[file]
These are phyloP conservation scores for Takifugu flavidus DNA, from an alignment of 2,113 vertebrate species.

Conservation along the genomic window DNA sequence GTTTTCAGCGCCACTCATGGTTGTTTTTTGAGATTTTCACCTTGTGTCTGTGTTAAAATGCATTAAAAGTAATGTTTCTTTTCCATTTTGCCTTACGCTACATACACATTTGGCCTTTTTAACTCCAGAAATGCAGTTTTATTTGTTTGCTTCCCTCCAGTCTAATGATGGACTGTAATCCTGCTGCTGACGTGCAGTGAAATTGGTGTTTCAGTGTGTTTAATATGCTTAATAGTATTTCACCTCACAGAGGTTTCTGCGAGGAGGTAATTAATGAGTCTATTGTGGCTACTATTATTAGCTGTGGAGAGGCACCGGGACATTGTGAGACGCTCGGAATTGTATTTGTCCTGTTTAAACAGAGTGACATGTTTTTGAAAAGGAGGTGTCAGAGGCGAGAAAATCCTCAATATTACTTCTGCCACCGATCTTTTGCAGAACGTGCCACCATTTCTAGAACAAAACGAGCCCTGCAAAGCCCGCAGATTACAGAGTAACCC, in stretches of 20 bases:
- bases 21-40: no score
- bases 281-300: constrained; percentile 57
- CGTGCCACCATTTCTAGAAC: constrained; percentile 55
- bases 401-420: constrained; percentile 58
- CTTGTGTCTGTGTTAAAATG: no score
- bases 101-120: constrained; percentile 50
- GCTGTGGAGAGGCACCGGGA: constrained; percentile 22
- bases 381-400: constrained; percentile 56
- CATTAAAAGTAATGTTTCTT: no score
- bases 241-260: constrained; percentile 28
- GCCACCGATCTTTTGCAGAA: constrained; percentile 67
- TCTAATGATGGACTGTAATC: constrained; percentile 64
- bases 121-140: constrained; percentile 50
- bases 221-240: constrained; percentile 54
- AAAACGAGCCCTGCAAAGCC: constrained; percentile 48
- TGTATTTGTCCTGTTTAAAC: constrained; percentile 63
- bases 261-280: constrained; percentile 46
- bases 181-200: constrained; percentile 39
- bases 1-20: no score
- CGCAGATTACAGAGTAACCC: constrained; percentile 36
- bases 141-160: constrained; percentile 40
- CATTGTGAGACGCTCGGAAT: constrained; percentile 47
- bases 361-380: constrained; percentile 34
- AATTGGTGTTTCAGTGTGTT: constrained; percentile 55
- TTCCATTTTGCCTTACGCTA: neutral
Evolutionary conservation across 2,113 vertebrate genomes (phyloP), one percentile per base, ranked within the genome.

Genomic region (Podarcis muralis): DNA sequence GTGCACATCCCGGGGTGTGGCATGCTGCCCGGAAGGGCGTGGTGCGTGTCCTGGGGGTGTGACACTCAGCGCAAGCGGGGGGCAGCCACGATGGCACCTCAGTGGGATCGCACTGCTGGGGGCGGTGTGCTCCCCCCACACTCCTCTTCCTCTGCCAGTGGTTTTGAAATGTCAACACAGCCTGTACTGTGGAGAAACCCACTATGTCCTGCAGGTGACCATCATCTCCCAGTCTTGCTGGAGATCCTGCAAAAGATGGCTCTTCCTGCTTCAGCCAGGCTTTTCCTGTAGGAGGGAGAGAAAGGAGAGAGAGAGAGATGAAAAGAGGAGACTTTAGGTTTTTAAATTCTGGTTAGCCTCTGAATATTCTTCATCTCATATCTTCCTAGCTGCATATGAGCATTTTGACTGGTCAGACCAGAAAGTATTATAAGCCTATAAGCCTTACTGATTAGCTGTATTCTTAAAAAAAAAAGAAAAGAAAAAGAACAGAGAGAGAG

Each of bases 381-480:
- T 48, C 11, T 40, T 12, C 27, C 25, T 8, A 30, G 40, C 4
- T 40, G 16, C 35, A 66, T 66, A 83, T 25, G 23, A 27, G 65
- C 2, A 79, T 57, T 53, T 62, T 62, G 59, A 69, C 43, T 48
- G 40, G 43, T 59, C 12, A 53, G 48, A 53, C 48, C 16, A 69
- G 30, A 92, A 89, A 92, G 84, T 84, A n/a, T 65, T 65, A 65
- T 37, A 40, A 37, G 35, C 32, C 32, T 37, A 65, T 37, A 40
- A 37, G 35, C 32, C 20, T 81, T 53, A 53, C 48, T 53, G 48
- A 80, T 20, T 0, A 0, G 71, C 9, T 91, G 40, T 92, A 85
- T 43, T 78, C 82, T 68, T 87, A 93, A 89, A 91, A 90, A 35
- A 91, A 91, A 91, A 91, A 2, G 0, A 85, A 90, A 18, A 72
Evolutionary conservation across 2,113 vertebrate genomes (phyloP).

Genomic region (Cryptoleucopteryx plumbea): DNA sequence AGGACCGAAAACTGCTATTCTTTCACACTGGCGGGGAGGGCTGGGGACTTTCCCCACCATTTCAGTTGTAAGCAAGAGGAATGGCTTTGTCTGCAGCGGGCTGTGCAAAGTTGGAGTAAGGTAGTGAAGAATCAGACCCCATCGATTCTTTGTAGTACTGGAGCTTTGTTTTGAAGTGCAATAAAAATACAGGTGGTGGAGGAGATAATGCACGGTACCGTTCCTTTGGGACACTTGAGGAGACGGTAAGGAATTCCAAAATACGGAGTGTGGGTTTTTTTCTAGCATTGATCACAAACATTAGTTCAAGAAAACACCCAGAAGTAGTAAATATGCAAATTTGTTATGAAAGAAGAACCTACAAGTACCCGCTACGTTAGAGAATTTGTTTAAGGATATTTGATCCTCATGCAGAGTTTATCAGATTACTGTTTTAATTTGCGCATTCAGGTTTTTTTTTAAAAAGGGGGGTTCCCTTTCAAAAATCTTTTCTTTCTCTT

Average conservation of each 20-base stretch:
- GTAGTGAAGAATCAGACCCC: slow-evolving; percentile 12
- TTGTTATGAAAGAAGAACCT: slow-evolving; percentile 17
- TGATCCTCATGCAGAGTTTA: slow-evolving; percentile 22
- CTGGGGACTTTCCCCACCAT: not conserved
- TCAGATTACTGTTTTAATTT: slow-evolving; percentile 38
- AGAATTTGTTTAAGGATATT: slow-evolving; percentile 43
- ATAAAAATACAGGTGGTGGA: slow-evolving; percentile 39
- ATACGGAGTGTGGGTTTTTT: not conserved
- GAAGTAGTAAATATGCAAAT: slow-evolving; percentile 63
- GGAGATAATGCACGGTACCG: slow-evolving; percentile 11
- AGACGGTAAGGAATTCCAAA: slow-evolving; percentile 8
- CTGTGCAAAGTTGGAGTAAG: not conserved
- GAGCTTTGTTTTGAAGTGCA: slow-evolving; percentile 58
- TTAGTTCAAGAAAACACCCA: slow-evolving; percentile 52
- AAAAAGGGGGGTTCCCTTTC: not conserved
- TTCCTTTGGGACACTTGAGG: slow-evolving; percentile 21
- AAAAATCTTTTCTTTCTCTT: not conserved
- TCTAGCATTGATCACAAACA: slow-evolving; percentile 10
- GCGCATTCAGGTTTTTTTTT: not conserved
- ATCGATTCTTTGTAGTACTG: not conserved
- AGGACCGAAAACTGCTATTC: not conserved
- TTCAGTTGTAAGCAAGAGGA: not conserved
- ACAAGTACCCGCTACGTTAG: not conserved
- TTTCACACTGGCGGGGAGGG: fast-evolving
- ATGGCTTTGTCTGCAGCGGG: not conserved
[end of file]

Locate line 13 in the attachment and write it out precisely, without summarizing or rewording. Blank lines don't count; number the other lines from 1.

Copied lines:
- GCCACCGATCTTTTGCAGAA: constrained; percentile 67